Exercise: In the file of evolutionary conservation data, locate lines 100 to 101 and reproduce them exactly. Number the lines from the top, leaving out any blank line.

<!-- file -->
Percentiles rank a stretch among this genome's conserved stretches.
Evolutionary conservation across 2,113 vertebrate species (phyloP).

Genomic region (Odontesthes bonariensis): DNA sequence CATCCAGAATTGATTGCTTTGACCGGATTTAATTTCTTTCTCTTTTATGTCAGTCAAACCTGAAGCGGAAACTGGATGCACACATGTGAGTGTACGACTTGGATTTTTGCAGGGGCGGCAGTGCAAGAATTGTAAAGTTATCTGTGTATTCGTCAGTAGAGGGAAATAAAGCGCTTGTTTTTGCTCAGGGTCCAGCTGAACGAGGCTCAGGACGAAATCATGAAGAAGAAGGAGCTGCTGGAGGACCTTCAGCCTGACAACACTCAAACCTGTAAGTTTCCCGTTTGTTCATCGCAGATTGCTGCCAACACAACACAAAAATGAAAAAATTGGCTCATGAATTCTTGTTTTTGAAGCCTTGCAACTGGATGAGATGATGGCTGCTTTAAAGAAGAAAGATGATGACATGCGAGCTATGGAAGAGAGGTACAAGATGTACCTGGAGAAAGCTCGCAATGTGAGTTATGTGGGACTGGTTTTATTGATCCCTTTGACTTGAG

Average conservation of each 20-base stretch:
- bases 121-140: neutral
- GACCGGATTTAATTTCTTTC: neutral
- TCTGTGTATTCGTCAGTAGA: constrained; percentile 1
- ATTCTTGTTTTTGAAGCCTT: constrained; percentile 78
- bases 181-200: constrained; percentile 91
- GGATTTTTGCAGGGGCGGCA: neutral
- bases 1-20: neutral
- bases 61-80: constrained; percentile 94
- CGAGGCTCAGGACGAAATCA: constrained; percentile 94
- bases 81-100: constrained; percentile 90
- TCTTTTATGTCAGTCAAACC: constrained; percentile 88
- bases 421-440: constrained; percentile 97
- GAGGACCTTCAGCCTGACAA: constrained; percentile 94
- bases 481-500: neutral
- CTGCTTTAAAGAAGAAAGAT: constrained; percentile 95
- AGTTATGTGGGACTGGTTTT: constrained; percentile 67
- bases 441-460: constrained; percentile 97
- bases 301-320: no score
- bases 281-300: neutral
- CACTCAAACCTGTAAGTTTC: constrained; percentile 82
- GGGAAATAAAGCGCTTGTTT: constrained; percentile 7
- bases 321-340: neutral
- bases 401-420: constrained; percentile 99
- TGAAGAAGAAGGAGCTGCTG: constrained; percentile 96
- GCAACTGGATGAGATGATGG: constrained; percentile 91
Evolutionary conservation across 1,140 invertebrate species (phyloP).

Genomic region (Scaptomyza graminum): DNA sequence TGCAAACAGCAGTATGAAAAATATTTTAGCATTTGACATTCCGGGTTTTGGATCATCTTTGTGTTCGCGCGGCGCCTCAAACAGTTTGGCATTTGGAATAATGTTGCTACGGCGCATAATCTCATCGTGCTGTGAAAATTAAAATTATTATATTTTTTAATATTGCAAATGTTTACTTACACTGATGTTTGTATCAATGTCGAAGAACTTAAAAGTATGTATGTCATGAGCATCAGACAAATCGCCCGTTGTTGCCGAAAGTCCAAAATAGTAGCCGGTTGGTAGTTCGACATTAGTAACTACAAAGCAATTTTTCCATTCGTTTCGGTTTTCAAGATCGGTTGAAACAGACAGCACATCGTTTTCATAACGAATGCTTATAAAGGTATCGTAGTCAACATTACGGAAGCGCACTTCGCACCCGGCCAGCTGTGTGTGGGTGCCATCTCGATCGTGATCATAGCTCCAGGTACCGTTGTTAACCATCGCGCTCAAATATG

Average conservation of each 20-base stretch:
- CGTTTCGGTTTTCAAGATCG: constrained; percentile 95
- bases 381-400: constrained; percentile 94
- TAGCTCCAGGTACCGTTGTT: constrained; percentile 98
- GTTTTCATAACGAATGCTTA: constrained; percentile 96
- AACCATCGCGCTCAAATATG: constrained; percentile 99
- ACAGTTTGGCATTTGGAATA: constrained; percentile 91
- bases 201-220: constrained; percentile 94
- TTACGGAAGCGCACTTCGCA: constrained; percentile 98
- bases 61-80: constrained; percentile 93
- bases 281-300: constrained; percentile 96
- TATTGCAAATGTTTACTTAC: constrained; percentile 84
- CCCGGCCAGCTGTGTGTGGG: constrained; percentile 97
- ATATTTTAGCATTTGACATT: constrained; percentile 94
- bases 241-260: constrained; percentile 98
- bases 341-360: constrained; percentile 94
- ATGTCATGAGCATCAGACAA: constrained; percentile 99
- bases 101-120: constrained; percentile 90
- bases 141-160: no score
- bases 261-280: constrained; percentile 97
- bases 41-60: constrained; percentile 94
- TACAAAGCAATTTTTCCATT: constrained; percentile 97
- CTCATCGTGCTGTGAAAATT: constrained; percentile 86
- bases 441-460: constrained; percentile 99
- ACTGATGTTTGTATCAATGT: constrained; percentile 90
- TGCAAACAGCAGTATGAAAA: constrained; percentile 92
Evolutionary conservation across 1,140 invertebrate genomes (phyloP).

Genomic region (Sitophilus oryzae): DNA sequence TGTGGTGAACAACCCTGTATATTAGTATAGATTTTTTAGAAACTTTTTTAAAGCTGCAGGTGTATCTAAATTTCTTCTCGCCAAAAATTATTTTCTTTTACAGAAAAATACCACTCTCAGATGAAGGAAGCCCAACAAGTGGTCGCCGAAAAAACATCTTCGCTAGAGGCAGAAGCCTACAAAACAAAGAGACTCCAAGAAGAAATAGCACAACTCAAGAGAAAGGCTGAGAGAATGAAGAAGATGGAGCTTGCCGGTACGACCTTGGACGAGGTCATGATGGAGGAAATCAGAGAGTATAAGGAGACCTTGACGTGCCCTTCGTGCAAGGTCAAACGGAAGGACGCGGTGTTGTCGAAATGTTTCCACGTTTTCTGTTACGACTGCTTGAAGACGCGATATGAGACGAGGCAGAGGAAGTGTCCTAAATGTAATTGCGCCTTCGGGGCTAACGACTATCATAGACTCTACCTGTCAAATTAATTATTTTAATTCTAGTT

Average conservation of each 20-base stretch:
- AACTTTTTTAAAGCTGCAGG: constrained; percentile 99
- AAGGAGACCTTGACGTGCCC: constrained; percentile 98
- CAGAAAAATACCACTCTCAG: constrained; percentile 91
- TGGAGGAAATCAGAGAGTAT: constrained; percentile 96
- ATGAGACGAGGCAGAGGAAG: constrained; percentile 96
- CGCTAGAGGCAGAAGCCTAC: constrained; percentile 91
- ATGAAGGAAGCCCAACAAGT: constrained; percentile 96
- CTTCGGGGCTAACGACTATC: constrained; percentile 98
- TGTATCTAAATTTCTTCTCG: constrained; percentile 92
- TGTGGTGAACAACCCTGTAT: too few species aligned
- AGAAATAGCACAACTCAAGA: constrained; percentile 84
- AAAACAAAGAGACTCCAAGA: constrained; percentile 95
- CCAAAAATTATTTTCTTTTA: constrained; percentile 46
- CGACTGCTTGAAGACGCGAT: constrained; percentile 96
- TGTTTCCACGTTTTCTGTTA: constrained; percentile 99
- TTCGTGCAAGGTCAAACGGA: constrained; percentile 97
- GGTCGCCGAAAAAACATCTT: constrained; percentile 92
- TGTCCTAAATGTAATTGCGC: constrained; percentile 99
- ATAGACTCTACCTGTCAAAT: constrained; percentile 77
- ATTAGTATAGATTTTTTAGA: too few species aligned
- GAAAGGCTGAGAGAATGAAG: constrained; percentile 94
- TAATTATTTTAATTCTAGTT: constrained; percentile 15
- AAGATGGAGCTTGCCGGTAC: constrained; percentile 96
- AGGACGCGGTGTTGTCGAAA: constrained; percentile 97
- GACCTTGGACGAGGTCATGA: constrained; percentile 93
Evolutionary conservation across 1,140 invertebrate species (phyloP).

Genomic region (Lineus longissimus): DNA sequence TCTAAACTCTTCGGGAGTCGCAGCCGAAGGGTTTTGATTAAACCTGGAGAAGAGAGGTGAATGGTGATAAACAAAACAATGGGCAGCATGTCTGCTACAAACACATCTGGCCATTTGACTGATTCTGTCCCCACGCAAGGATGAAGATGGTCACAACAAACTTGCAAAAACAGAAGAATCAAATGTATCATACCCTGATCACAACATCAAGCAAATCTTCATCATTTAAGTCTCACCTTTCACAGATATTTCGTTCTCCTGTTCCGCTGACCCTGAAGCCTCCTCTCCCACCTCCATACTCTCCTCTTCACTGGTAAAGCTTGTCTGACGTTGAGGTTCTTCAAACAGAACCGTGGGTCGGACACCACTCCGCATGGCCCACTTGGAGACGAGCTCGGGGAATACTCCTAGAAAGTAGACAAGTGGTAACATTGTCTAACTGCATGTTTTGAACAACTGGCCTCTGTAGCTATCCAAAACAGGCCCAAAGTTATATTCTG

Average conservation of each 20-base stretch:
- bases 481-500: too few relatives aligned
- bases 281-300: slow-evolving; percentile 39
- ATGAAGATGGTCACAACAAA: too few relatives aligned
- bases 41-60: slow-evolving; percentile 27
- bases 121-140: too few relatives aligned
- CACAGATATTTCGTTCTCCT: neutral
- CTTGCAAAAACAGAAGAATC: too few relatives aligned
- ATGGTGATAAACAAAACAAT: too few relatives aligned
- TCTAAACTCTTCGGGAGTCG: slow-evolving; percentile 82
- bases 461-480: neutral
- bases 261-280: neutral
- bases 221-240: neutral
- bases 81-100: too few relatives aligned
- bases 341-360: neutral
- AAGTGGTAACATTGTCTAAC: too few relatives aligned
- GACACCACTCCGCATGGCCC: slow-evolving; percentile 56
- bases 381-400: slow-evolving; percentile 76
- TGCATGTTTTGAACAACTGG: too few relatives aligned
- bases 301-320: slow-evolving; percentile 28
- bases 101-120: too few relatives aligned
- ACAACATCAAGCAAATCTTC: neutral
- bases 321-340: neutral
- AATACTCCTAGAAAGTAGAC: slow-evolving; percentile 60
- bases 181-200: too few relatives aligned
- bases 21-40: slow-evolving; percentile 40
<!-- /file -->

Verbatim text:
- bases 221-240: neutral
- bases 81-100: too few relatives aligned